Congressional action on transit funding could transform economic opportunity in North Carolina (Press release)

FOR IMMEDIATE RELEASE, Charlotte, NC (July 28, 2021) – A new report released today by the Alliance for a Just Society shows that if Congress acts this summer to fully fund public transit — including operational funds — North Carolina would see significant economic and environmental benefits.

For more than 40 years, federal transportation funding has been out of balance, with only a small share going to public transit. This disinvestment has deprived residents of North Carolina of the frequent, reliable, and accessible bus and train service they need to get to work and meet other day-to-day needs. The result is lost job opportunities, a setback in racial equity, and depressed economic activity for the state as a whole.

The disinvestment in frequent, reliable transit blocks economic opportunity for Black residents in North Carolina in particular. Nationally, 60 percent of all public transit riders nationally are people of color, and one-quarter are Black. Black people across the country are more likely than whites to count on buses, trains, and other forms of public transit as their primary transportation option, and are more likely to use public transportation to get to work. People of color who take public transit to work are more likely than their white counterparts to have commutes that take 60 minutes or longer, each direction.

This summer, Congress has an opportunity to make an historic investment in public transit, including funding to put more buses on the road and more trains on the tracks. With $20 billion in annual transit services funding, Congress can help reduce wait times, increase bus and train frequency, expand service, promote racial justice, and tackle climate change.

Today’s report shows how this funding will boost transit service in two metropolitan regions, Charlotte and Durham, in North Carolina. Increased federal investment could spur service increases ranging from 40 to 184% percent across North Carolina’s major metropolitan regions, including Charlotte, Asheville, Concord, Durham, Fayetteville, Greensboro, Hickory, Myrtle Beach – Socastee (NC-SC), Raleigh, Wilmington, and Winston-Salem.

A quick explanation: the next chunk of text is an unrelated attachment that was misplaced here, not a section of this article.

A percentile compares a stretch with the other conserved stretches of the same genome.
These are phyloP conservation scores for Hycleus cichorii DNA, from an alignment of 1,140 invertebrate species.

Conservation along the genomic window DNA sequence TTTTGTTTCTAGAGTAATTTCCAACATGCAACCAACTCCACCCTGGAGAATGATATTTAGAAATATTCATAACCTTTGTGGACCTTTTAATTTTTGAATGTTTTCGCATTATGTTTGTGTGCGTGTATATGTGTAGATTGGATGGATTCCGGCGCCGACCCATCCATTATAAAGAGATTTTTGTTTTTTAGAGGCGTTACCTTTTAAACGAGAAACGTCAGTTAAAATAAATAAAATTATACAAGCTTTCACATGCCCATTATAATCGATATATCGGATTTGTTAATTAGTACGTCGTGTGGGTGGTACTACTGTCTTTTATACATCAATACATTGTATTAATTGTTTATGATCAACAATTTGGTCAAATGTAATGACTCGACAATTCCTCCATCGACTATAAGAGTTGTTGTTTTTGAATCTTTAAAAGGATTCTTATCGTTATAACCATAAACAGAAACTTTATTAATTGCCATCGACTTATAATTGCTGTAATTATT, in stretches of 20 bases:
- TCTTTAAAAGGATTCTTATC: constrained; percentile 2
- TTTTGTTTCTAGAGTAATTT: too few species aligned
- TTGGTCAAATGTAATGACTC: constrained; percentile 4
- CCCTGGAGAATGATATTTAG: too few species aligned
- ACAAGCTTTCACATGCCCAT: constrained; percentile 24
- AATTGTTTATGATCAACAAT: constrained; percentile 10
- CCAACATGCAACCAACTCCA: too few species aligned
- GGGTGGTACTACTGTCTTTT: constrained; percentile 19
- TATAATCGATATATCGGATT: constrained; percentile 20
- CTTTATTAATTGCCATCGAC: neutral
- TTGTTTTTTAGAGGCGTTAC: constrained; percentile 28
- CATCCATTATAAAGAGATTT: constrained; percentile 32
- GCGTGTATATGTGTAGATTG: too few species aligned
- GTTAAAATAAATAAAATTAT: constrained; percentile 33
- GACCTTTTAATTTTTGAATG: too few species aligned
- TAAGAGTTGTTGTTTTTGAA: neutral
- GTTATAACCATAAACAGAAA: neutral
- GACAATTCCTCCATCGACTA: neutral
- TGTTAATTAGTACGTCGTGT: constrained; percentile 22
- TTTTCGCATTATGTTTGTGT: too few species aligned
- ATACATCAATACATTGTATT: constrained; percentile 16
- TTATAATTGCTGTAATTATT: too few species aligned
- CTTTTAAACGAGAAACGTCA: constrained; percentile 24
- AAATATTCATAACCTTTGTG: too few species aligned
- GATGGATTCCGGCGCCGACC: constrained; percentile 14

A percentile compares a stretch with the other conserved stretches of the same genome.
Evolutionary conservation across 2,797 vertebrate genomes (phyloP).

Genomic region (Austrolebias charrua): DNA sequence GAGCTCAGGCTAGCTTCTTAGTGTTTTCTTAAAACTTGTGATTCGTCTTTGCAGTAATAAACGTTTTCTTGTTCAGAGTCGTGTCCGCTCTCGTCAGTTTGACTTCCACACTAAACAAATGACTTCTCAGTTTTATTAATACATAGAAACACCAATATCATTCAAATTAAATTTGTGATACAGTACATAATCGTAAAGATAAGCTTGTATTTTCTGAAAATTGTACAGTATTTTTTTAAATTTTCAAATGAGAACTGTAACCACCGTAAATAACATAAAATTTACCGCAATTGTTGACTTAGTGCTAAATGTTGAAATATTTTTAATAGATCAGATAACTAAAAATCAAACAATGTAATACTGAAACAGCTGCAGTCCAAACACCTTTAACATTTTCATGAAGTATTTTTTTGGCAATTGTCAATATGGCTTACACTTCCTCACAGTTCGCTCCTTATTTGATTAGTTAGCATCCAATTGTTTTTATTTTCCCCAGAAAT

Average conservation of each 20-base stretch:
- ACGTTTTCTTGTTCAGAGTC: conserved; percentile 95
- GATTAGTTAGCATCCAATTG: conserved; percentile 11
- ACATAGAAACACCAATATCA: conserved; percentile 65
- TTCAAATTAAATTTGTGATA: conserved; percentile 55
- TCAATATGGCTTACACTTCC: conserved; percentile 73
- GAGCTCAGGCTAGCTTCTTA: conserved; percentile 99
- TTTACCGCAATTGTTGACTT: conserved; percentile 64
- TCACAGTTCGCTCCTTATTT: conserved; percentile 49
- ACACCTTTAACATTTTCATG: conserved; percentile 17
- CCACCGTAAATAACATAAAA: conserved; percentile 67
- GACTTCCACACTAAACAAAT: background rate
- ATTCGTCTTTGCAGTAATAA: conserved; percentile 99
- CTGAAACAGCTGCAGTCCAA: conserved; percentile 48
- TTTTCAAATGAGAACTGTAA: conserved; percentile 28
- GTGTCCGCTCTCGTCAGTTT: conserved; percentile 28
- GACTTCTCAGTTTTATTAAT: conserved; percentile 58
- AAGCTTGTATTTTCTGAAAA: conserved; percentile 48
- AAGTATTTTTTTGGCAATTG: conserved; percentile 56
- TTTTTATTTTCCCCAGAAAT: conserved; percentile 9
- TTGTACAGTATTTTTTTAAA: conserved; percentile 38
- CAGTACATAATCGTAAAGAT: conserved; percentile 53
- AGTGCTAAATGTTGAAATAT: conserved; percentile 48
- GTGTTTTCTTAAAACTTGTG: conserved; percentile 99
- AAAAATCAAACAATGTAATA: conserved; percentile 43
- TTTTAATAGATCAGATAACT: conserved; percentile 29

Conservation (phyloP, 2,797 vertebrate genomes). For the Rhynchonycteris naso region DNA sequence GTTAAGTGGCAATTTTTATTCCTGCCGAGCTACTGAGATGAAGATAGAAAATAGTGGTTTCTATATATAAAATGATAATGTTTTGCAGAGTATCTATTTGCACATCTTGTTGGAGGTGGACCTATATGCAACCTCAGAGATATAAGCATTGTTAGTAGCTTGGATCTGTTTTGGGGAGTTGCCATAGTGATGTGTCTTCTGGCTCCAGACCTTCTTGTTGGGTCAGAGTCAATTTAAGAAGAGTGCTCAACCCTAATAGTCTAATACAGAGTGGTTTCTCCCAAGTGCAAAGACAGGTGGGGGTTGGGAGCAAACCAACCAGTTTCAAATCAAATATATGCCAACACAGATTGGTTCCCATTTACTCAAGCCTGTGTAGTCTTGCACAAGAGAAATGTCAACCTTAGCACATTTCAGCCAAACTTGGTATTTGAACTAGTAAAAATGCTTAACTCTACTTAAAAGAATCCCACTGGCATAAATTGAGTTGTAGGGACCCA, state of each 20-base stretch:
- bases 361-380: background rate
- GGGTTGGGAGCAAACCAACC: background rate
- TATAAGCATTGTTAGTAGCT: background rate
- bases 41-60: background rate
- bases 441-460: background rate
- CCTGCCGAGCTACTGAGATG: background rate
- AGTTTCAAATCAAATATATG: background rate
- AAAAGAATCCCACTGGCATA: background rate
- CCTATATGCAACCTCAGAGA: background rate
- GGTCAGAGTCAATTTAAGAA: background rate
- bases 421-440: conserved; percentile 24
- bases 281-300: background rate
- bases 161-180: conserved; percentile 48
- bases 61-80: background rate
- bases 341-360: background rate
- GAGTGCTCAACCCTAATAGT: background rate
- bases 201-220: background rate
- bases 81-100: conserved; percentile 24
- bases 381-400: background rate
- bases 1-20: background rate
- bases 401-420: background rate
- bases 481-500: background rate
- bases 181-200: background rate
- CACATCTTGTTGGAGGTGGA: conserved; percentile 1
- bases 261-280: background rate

You can see the full report here:

“In the Charlotte area, we know that the need for fast and frequent public transit service is particularly high in the so-called ‘crescent’ of north, west, and east Charlotte neighborhoods where fewer people own cars and jobs are less abundant.” said Shannon Binns, Executive Director of Sustain Charlotte. “We’re encouraged to see that the current high-frequency bus routes are within the crescent. Charlotte area residents need more frequent and reliable service across this area and across the system. This report shows clearly that a significant investment by the federal government would increase economic opportunity, racial equity, and help address the climate crisis. We need Washington to act, and fully fund transit. We cannot afford for them to miss this opportunity.”

About Sustain Charlotte

Sustain Charlotte is a community-based nonprofit organization dedicated to educating, engaging and uniting citizens to solve Charlotte’s sustainability challenges. We inspire choices that lead to a healthy, equitable and vibrant community for generations to come. Learn more at


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